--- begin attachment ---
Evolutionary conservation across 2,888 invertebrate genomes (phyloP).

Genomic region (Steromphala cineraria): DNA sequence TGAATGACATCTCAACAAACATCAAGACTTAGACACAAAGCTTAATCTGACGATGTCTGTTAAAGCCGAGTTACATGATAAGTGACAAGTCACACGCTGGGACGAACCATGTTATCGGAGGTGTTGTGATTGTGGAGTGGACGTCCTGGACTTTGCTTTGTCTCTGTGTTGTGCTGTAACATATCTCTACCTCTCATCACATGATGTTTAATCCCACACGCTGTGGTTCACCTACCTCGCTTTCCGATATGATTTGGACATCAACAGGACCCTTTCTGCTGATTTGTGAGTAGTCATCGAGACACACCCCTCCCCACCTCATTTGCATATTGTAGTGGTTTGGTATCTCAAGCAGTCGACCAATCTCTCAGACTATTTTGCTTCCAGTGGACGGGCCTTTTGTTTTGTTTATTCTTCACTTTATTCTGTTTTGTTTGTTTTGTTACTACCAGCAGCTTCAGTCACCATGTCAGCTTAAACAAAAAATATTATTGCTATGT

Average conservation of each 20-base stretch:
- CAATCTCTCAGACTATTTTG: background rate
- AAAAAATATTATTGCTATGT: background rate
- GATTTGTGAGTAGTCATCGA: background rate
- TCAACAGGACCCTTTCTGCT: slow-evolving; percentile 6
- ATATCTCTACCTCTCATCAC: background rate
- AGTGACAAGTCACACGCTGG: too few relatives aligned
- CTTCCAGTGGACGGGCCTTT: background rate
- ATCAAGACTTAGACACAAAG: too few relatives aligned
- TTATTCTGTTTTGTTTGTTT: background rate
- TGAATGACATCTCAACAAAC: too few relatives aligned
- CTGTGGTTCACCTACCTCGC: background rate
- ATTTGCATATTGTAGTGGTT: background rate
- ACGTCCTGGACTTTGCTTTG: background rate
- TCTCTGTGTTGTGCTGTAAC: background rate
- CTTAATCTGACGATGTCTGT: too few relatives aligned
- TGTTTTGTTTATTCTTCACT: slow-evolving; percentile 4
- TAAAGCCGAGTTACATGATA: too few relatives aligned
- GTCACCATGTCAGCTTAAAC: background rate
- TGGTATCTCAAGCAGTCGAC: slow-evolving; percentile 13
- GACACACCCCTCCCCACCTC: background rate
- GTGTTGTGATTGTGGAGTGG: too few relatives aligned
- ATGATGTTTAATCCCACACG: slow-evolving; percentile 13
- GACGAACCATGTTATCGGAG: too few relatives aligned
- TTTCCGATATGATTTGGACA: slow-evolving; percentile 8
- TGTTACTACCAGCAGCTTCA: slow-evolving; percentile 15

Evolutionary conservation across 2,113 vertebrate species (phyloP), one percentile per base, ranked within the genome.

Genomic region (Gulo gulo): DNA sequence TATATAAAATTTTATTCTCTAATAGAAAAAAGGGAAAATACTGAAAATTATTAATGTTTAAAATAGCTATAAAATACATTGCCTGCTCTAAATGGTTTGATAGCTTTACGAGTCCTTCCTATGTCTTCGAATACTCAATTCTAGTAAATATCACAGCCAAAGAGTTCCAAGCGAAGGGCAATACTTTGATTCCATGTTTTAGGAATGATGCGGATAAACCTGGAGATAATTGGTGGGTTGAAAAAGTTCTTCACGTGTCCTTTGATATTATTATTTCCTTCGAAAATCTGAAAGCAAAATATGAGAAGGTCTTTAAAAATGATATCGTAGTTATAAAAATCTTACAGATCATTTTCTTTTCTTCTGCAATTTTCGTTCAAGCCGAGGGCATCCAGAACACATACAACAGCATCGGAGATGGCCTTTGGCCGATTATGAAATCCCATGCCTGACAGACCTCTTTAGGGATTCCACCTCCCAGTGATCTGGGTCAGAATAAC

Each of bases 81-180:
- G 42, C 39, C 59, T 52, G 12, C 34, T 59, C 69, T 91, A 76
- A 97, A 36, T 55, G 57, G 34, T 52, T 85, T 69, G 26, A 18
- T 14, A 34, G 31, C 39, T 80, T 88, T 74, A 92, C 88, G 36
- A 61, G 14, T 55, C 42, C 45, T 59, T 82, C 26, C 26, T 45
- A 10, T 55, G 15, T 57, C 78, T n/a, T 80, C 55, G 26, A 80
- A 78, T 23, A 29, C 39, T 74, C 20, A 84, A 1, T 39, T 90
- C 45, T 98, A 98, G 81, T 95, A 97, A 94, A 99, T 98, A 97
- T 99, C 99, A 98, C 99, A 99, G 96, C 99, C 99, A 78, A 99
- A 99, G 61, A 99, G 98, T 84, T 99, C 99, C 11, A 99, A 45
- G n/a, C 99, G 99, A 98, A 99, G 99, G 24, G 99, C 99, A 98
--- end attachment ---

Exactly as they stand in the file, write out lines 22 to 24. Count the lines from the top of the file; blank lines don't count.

- TGGTATCTCAAGCAGTCGAC: slow-evolving; percentile 13
- GACACACCCCTCCCCACCTC: background rate
- GTGTTGTGATTGTGGAGTGG: too few relatives aligned